CLA supplements may be more beneficial for animals than it is for people. CLA supplements did not lower blood fat levels or improve any of the other health indicators a research team examined.
CLA, short for conjugated linoleic acid, is found in beef and some other meats, as well as in dairy products such as milk, cheese, butter, and yogurt.
“In animal studies conducted at other labs,” says ARS chemist Darshan S. Kelley at Davis, California, “CLA supplements have shown remarkable health benefits. CLA has stimulated animals’ immune systems, reduced body fat, protected against certain kinds of cancer, and improved cardiovascular health.”
But an Agricultural Research Service study on humans, conducted by Kelley and other scientists with the agency’s Western Human Nutrition Research Center and from the University of California at Davis, didn’t reveal any significant, positive benefits of CLA supplements.
More than a dozen scientists collaborated in the investigation, which was initiated by Kelley and former ARS chemist Gary D. Nelson, now retired and a collaborator at the center.
Nelson says the experiment was the first detailed human study with CLA supplements.
17 healthy, nonsmoking women, age 20-41, lived at the research center, then located in San Francisco, for the 3-month-long test.
The women ate familiar, everyday foods at mealtimes and for their evening snack. Before breakfast, lunch, and dinner, they took capsules containing sunflower oil as a control.
For the second and third months, however, 10 volunteers were instead given CLA supplements, which provided a daily total of 3.9 grams of CLA.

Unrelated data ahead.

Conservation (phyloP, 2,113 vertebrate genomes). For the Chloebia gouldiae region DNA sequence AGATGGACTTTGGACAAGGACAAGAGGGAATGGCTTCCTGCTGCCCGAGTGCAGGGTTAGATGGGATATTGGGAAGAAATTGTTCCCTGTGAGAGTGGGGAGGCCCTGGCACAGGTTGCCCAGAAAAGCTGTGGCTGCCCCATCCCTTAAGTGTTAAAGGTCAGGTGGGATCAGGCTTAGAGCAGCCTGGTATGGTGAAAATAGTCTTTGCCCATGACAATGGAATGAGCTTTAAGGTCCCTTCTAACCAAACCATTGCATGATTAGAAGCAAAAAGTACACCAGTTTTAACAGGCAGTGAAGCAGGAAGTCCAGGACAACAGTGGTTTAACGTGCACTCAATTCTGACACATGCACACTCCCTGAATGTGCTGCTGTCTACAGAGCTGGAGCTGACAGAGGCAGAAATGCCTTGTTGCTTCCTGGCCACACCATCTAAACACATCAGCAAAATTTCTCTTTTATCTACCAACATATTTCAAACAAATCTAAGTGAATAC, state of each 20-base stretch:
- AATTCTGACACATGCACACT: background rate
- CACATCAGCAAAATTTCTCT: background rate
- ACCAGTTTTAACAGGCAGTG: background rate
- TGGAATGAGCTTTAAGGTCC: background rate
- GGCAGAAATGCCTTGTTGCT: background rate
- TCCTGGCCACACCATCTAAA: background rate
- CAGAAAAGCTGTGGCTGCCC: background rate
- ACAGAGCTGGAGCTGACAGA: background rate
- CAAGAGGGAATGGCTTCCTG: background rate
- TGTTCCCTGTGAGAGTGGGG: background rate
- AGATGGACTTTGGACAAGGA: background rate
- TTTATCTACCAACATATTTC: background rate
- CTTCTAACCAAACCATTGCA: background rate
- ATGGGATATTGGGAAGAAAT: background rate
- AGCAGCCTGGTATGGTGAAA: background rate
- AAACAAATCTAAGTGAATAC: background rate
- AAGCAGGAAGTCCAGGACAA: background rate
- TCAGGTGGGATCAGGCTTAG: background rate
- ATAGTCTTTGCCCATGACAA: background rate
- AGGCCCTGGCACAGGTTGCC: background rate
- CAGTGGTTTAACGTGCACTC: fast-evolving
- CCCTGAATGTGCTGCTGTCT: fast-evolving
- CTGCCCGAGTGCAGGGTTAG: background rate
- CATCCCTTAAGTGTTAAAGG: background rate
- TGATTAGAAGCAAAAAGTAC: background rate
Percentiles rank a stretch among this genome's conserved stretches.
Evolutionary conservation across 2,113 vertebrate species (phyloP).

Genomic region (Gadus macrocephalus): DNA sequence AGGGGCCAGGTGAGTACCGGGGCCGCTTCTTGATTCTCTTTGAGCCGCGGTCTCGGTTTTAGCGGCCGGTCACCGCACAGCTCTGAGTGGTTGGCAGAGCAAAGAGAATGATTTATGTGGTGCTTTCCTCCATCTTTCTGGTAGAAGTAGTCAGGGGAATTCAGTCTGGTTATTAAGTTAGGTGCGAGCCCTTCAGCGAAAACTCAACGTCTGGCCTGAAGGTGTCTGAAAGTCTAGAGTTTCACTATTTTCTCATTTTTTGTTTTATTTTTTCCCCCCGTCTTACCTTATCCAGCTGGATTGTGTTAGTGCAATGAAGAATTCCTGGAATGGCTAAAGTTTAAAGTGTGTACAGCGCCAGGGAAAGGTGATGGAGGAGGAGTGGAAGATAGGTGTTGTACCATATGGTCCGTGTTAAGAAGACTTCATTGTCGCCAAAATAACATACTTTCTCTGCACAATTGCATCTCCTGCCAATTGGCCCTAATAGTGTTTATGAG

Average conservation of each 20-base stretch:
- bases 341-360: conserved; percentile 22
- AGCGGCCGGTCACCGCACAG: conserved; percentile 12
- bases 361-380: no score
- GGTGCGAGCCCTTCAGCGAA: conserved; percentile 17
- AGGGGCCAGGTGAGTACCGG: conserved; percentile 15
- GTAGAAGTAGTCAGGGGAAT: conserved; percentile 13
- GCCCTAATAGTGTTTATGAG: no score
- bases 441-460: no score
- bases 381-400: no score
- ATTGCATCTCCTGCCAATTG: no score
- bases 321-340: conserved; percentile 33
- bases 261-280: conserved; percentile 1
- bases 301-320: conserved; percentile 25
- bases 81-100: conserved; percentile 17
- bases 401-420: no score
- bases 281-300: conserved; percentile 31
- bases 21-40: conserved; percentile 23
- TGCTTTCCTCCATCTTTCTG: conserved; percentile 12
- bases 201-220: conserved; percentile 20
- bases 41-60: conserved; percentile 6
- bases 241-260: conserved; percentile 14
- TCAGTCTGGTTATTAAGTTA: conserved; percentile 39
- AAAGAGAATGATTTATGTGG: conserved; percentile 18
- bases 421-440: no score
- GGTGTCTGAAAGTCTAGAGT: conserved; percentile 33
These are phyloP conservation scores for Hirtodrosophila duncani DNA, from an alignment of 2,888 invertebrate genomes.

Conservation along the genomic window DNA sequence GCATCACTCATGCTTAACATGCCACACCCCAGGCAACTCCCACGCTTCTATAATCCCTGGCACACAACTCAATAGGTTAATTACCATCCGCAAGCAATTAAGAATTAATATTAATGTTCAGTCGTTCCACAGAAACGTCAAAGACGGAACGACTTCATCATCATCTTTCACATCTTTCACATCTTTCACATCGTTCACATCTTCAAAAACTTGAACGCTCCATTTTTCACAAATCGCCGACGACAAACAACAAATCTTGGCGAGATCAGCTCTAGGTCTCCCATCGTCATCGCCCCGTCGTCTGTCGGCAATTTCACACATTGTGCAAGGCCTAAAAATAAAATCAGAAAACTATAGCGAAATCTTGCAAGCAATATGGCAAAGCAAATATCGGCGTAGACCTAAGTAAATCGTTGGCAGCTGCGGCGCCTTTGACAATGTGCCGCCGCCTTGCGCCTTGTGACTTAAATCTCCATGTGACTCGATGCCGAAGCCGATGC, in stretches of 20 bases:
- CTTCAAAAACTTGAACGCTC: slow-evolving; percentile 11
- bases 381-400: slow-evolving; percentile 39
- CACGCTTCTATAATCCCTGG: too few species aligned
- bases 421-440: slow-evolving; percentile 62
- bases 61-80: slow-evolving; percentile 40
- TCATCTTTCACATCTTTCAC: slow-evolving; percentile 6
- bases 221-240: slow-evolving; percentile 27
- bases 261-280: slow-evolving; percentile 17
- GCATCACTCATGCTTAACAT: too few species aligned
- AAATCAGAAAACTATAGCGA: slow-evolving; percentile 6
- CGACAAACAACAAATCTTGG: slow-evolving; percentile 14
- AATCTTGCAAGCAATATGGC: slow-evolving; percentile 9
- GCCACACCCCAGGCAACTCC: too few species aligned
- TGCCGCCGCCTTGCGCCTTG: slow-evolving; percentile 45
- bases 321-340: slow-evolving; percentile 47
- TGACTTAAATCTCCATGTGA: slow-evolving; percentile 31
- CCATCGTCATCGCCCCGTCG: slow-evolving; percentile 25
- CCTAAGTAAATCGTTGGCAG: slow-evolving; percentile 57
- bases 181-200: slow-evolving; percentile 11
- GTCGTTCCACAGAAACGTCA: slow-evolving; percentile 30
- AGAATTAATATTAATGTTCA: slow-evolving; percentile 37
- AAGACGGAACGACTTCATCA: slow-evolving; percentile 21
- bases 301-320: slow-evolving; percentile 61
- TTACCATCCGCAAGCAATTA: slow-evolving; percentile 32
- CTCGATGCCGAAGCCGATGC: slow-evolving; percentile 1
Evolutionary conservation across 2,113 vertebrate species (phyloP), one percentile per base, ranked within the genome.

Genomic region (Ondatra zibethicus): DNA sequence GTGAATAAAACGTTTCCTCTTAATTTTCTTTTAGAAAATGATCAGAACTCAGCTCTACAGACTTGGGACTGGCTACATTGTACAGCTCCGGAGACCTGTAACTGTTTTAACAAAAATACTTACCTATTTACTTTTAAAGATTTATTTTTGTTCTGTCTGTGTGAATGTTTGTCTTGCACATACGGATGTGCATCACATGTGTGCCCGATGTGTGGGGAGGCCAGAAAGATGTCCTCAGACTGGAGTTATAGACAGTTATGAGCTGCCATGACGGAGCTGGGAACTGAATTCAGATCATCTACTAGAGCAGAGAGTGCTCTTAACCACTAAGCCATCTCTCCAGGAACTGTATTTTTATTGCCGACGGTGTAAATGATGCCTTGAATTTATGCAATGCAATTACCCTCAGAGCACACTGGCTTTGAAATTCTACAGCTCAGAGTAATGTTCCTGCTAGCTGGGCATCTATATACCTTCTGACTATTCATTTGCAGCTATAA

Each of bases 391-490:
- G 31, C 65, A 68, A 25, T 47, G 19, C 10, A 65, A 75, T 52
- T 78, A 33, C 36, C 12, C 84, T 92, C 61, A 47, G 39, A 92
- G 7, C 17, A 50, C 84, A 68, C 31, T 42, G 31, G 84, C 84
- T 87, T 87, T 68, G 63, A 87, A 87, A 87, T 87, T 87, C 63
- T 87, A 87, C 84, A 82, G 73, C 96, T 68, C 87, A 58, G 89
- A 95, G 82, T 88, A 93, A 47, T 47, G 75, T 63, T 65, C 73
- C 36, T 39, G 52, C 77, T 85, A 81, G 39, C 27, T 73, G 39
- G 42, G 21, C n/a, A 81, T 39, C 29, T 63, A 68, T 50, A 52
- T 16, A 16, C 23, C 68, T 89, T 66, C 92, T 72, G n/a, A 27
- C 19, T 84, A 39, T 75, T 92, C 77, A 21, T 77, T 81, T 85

That’s more than 10 times the amount most Americans consume every day, according to Kelley. The seven other volunteers continued the sunflower-oil capsules. Neither group knew which capsules they got.
Kelley led the portion of the study that explored the effect of CLA on the immune system.
More than a dozen indicators of immune system activity, checked regularly, showed no significant change. Colleagues Nancy L. Keim and Marta D. Van Loan of the center staff were among those who monitored changes in body composition—that is, the amount of body fat and lean tissue, such as muscle.
They found that CLA supplements didn’t reduce body fat or help volunteers build muscle.
Keim and Kelley, along with the Davis coinvestigators, looked at changes in leptin, a hormone linked to appetite control. The effect of CLA supplements on volunteers’ leptin levels was only temporary, and the effect it had was not what one might hope. Instead of boosting leptin levels to help quell hunger, it decreased them.
What’s more, CLA supplements didn’t lower blood fat levels or improve any of the other health indicators the research team examined.
“The amount of CLA we gave to volunteers was comparable to that used in many of the animal studies,” Kelley notes. “However, if our volunteers had consumed higher doses of CLA, perhaps for a longer period of time, maybe the results would have been different.”
Adds Nelson, “Our CLA supplement mixture had 12 major components called isomers. In animal studies, some but not all of those isomers were thought to be bioactive. We used the mixture because purified forms of the possibly bioactive isomers weren’t available to us at the time of our study. Administering only purified forms of the potentially bioactive isomers might have changed the outcome of our experiment.”
The scientists have published some of their findings in Lipids, an international scientific journal.
Marcia Wood, Agricultural Research Service Information Staff.
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